So that’s why we need to keep hearing the Gospel proclaimed. That’s why we need help in remembering our Baptism. That’s why we begin our worship service the way we do: In the name of the Father and of the Son and of the Holy Spirit. The Invocation begins the worship service as a reminder to us that we began our Christian life in the name of the Father and of the Son and of the Holy Spirit. What you should expect, then, is that since you became a child of God in Baptism that daily you are in His care. That’s what remembering your Baptism is all about.

The Old Testament reading has God saying it this way to us: “But now thus says the Lord, He who created you, O Jacob, He who formed you, O Israel: ‘Fear not, for I have redeemed you; I have called you by name, you are Mine. When you pass through the waters, I will be with you.’” He redeemed you and called you by name in your Baptism. You have passed through His saving waters. You are His.

At the end of the worship service we go from the House of God in the same way we began, with the name of the Lord placed on us. The Benediction may not seem all that similar to the Invocation with its specific Trinitarian formula “Father, Son, and Holy Spirit,” but the Benediction is given in the way it is because it is the Triune God who is placing His name on you and blessing you. Notice the three-fold pattern:

• the Lord bless you and keep you
• the Lord make His face shine on you and be gracious to you
• the Lord lift up His countenance upon you and give you peace.

The question really shouldn’t be, What do you expect? There really should be no question at all. Simply expect it. Expect God to do the great things He has promised to do. Know that you are Baptized. Know that He sustains you in your life as His Baptized child by feeding you with the Body and Blood of your dear Savior, your Savior who suffered for all your sins on the cross.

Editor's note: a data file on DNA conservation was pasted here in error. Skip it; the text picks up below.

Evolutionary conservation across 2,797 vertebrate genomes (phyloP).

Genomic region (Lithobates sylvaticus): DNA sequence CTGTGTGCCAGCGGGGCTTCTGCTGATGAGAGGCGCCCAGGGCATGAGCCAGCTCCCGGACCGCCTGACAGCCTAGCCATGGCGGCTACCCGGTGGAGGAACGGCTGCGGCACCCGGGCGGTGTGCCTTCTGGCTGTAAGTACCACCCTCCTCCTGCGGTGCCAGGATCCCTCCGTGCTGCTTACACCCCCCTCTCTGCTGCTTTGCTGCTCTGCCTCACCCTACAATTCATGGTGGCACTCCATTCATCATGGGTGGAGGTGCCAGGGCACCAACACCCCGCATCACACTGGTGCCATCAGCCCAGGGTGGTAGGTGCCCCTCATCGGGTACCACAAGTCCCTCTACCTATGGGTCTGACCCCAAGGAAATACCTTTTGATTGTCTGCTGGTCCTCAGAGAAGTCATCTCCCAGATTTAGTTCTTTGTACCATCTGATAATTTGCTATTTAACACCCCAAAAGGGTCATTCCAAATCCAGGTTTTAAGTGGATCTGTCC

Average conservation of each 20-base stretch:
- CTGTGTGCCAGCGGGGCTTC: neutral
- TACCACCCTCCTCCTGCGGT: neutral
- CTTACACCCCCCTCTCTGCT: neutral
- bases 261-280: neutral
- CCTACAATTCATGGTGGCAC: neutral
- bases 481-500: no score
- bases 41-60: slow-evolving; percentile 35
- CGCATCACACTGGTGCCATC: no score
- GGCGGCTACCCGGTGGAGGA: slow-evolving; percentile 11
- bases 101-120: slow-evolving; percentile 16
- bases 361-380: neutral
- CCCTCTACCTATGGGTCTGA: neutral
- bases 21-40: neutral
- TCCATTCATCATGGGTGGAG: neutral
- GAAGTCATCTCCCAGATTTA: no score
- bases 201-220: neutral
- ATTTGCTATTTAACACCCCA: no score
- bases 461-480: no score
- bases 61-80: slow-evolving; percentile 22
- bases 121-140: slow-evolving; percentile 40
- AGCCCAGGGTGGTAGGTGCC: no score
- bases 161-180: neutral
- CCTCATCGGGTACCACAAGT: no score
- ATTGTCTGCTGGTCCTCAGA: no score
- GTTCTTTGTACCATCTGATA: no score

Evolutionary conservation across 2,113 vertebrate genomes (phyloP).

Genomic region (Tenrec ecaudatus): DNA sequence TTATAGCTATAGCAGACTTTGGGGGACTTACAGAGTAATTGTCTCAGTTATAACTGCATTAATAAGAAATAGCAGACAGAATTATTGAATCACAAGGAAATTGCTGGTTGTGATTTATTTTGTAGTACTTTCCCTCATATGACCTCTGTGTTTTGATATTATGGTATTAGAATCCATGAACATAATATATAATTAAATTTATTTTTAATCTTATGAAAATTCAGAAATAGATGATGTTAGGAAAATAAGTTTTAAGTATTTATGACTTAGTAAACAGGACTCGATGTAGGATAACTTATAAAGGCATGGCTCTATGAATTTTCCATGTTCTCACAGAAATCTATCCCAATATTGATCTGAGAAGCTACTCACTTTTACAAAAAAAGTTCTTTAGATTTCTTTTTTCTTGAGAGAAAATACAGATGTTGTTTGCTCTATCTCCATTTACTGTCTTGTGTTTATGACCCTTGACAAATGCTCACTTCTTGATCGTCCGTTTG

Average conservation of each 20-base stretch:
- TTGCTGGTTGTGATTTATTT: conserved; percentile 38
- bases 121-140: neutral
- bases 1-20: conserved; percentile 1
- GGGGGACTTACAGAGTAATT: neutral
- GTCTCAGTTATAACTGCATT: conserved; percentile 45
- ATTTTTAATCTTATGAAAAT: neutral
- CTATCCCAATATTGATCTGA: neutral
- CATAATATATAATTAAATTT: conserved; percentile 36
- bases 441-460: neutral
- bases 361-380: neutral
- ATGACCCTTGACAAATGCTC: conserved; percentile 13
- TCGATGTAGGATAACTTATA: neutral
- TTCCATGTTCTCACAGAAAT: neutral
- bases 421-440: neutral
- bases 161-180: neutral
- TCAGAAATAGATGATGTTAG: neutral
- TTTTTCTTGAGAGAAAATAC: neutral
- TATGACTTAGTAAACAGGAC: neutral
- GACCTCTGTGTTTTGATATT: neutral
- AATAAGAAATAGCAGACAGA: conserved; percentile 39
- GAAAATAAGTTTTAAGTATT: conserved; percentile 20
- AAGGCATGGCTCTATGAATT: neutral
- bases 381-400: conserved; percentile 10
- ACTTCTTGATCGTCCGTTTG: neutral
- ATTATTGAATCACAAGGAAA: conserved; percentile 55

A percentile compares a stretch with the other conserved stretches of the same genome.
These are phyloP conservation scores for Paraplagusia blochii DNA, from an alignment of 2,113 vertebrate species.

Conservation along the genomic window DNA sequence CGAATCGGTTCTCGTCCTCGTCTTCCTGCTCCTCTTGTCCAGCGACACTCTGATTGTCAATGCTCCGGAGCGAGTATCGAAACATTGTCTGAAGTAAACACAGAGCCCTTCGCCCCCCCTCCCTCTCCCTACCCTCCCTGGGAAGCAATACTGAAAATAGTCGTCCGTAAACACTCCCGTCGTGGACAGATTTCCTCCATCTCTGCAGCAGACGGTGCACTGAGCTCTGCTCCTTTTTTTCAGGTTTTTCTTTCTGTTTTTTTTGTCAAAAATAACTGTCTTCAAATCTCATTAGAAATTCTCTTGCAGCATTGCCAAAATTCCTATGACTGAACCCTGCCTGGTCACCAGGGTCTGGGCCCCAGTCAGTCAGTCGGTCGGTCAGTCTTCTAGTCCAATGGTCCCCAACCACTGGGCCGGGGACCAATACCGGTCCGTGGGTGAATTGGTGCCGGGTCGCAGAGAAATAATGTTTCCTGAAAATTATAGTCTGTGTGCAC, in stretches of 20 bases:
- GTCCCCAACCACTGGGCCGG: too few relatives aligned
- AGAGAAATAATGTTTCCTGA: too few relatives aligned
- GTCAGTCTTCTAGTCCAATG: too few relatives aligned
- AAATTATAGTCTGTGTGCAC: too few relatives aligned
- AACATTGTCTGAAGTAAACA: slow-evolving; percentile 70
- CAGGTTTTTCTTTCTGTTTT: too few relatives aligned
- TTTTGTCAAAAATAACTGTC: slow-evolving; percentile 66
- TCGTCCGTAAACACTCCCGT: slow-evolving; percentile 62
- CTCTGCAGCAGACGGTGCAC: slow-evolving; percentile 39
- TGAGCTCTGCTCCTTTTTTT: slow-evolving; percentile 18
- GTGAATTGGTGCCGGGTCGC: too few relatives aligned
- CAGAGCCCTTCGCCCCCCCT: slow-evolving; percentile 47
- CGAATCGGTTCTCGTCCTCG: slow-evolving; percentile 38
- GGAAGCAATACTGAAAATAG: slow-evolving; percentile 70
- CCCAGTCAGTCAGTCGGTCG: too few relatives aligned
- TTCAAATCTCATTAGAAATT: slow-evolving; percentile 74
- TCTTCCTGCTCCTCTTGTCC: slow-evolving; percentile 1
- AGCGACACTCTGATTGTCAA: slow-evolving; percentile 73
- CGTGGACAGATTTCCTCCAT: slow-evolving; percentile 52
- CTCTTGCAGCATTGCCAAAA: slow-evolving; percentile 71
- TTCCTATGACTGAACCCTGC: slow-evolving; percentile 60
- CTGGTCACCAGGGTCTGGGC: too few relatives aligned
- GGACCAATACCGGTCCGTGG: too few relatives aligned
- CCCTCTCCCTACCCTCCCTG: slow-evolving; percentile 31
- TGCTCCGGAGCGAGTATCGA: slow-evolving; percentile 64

Know this, what you prayed for a little bit ago in the Collect: “Father in heaven, at the Baptism of Jesus in the Jordan River You proclaimed Him Your beloved Son and anointed Him with the Holy Spirit. Make all who are Baptized in His name faithful in their calling as Your children and inheritors with Him of everlasting life.”

Know that it’s true. Expect it. Amen.


Sunday, January 3, 2010

Leaving Jesus Behind

Second Sunday after Christmas
January 3, 2010
Luke 2:40-52

You’ve gotta wonder what Mary and Joseph were thinking. Leaving Jesus behind.

But I have to wonder, how often have I left Jesus behind?

Oh, I love Him just as much as Mary and Joseph did. Yes, in a certain way they loved Him more, He was their child, they took care of Him, they nurtured Him. But He’s my Lord and Savior, just as He was theirs.

You and I love Him deeply. We are His followers, His children, even His brothers and sisters. We wouldn’t ever leave Him behind would we?

I can’t help but wonder though. How often do we do just what Mary and Joseph did? How often are we well meaning, and yet we leave Jesus behind. I can’t help but wonder how we do love Jesus and want to serve Him, and yet we leave Him behind.


Over the years I’ve heard people tell their favorite Bible verse. There are many wonderful ones to choose from. There are ones that strike you in certain moments of your life, while others seem more pertinent at other times.

I’m not sure if I have a favorite Bible verse. There are ones I gravitate towards, I’m sure like many people. Ones I find myself going back to time and time again. For comfort, for strength, for assurance, for simply knowing that it’s still there, speaking the same message, the same eternal message of God to me when I need it.

I have gotten to thinking though. If I don’t have a favorite Bible verse, I do have one that I have found has made an impact on me more than any other. It wasn’t because I saw it and realized, that’s the one! Or that I saw that this one spoke to me in my times of need, or gave me the most comfort.